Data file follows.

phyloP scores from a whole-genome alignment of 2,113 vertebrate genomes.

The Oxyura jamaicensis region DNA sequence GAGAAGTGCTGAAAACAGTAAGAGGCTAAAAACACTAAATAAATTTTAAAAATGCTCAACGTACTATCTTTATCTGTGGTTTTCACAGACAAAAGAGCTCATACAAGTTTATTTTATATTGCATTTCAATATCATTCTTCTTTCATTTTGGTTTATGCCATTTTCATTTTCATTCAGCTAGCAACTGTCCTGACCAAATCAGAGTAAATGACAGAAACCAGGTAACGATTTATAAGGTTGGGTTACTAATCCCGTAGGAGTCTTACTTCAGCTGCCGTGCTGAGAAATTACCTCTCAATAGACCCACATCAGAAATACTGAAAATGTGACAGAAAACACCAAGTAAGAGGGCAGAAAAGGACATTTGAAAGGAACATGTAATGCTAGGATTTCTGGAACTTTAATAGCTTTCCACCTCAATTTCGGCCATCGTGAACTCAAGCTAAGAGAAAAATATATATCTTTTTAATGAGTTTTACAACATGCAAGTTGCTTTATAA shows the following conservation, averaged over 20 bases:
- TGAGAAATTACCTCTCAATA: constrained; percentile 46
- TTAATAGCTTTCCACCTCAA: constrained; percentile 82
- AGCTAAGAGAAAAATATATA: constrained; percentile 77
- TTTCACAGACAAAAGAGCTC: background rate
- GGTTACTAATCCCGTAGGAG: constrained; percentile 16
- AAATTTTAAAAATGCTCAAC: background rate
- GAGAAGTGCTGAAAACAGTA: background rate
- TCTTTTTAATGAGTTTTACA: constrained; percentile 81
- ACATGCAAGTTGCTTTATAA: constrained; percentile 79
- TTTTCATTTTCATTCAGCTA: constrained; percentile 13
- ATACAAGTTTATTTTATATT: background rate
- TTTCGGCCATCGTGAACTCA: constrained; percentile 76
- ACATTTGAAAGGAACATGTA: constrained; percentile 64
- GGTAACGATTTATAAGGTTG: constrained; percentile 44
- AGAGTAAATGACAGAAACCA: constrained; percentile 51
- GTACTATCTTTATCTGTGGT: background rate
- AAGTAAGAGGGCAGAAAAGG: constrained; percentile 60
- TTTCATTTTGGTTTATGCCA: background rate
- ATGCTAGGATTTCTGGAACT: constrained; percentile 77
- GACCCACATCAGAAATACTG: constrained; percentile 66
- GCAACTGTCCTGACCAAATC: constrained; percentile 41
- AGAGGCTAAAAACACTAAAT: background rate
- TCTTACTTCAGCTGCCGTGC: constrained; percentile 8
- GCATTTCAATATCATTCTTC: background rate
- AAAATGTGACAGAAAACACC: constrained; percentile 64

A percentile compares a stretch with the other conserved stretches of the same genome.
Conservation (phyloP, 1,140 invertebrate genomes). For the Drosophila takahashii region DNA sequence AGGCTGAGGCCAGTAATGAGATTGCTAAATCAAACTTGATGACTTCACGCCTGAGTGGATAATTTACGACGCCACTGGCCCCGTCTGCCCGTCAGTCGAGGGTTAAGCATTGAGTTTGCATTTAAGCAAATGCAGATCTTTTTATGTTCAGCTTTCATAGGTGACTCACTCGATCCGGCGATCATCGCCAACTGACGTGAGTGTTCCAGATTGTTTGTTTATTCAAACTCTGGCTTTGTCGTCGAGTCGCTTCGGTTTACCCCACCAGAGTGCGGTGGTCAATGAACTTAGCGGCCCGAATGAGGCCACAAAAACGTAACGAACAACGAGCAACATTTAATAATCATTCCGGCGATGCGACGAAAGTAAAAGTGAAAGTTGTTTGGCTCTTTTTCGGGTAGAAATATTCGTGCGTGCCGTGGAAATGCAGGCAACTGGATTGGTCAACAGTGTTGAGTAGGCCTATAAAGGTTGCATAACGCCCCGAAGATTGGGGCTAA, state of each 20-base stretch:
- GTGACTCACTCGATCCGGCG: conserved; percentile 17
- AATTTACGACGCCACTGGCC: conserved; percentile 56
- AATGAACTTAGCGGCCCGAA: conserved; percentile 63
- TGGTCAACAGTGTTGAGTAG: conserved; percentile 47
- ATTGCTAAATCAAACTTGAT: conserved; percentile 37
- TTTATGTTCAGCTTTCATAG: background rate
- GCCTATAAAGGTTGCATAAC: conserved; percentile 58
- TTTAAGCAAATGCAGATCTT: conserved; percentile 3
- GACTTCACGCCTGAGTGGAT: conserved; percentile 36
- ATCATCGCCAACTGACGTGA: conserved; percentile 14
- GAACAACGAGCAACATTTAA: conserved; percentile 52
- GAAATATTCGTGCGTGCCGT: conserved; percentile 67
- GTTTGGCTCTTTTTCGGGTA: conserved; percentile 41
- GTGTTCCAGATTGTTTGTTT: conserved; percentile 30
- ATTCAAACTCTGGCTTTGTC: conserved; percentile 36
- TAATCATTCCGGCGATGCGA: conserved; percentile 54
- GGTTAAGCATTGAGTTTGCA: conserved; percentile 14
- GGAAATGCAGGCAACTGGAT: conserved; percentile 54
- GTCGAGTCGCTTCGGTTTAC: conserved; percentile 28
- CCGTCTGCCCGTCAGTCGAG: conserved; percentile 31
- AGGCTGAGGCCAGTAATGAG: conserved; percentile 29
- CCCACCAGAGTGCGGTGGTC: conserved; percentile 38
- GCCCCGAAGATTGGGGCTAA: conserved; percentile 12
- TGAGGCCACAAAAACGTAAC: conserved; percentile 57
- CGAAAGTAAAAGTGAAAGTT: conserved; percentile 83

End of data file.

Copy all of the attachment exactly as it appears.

phyloP scores from a whole-genome alignment of 2,113 vertebrate genomes.

The Oxyura jamaicensis region DNA sequence GAGAAGTGCTGAAAACAGTAAGAGGCTAAAAACACTAAATAAATTTTAAAAATGCTCAACGTACTATCTTTATCTGTGGTTTTCACAGACAAAAGAGCTCATACAAGTTTATTTTATATTGCATTTCAATATCATTCTTCTTTCATTTTGGTTTATGCCATTTTCATTTTCATTCAGCTAGCAACTGTCCTGACCAAATCAGAGTAAATGACAGAAACCAGGTAACGATTTATAAGGTTGGGTTACTAATCCCGTAGGAGTCTTACTTCAGCTGCCGTGCTGAGAAATTACCTCTCAATAGACCCACATCAGAAATACTGAAAATGTGACAGAAAACACCAAGTAAGAGGGCAGAAAAGGACATTTGAAAGGAACATGTAATGCTAGGATTTCTGGAACTTTAATAGCTTTCCACCTCAATTTCGGCCATCGTGAACTCAAGCTAAGAGAAAAATATATATCTTTTTAATGAGTTTTACAACATGCAAGTTGCTTTATAA shows the following conservation, averaged over 20 bases:
- TGAGAAATTACCTCTCAATA: constrained; percentile 46
- TTAATAGCTTTCCACCTCAA: constrained; percentile 82
- AGCTAAGAGAAAAATATATA: constrained; percentile 77
- TTTCACAGACAAAAGAGCTC: background rate
- GGTTACTAATCCCGTAGGAG: constrained; percentile 16
- AAATTTTAAAAATGCTCAAC: background rate
- GAGAAGTGCTGAAAACAGTA: background rate
- TCTTTTTAATGAGTTTTACA: constrained; percentile 81
- ACATGCAAGTTGCTTTATAA: constrained; percentile 79
- TTTTCATTTTCATTCAGCTA: constrained; percentile 13
- ATACAAGTTTATTTTATATT: background rate
- TTTCGGCCATCGTGAACTCA: constrained; percentile 76
- ACATTTGAAAGGAACATGTA: constrained; percentile 64
- GGTAACGATTTATAAGGTTG: constrained; percentile 44
- AGAGTAAATGACAGAAACCA: constrained; percentile 51
- GTACTATCTTTATCTGTGGT: background rate
- AAGTAAGAGGGCAGAAAAGG: constrained; percentile 60
- TTTCATTTTGGTTTATGCCA: background rate
- ATGCTAGGATTTCTGGAACT: constrained; percentile 77
- GACCCACATCAGAAATACTG: constrained; percentile 66
- GCAACTGTCCTGACCAAATC: constrained; percentile 41
- AGAGGCTAAAAACACTAAAT: background rate
- TCTTACTTCAGCTGCCGTGC: constrained; percentile 8
- GCATTTCAATATCATTCTTC: background rate
- AAAATGTGACAGAAAACACC: constrained; percentile 64

A percentile compares a stretch with the other conserved stretches of the same genome.
Conservation (phyloP, 1,140 invertebrate genomes). For the Drosophila takahashii region DNA sequence AGGCTGAGGCCAGTAATGAGATTGCTAAATCAAACTTGATGACTTCACGCCTGAGTGGATAATTTACGACGCCACTGGCCCCGTCTGCCCGTCAGTCGAGGGTTAAGCATTGAGTTTGCATTTAAGCAAATGCAGATCTTTTTATGTTCAGCTTTCATAGGTGACTCACTCGATCCGGCGATCATCGCCAACTGACGTGAGTGTTCCAGATTGTTTGTTTATTCAAACTCTGGCTTTGTCGTCGAGTCGCTTCGGTTTACCCCACCAGAGTGCGGTGGTCAATGAACTTAGCGGCCCGAATGAGGCCACAAAAACGTAACGAACAACGAGCAACATTTAATAATCATTCCGGCGATGCGACGAAAGTAAAAGTGAAAGTTGTTTGGCTCTTTTTCGGGTAGAAATATTCGTGCGTGCCGTGGAAATGCAGGCAACTGGATTGGTCAACAGTGTTGAGTAGGCCTATAAAGGTTGCATAACGCCCCGAAGATTGGGGCTAA, state of each 20-base stretch:
- GTGACTCACTCGATCCGGCG: conserved; percentile 17
- AATTTACGACGCCACTGGCC: conserved; percentile 56
- AATGAACTTAGCGGCCCGAA: conserved; percentile 63
- TGGTCAACAGTGTTGAGTAG: conserved; percentile 47
- ATTGCTAAATCAAACTTGAT: conserved; percentile 37
- TTTATGTTCAGCTTTCATAG: background rate
- GCCTATAAAGGTTGCATAAC: conserved; percentile 58
- TTTAAGCAAATGCAGATCTT: conserved; percentile 3
- GACTTCACGCCTGAGTGGAT: conserved; percentile 36
- ATCATCGCCAACTGACGTGA: conserved; percentile 14
- GAACAACGAGCAACATTTAA: conserved; percentile 52
- GAAATATTCGTGCGTGCCGT: conserved; percentile 67
- GTTTGGCTCTTTTTCGGGTA: conserved; percentile 41
- GTGTTCCAGATTGTTTGTTT: conserved; percentile 30
- ATTCAAACTCTGGCTTTGTC: conserved; percentile 36
- TAATCATTCCGGCGATGCGA: conserved; percentile 54
- GGTTAAGCATTGAGTTTGCA: conserved; percentile 14
- GGAAATGCAGGCAACTGGAT: conserved; percentile 54
- GTCGAGTCGCTTCGGTTTAC: conserved; percentile 28
- CCGTCTGCCCGTCAGTCGAG: conserved; percentile 31
- AGGCTGAGGCCAGTAATGAG: conserved; percentile 29
- CCCACCAGAGTGCGGTGGTC: conserved; percentile 38
- GCCCCGAAGATTGGGGCTAA: conserved; percentile 12
- TGAGGCCACAAAAACGTAAC: conserved; percentile 57
- CGAAAGTAAAAGTGAAAGTT: conserved; percentile 83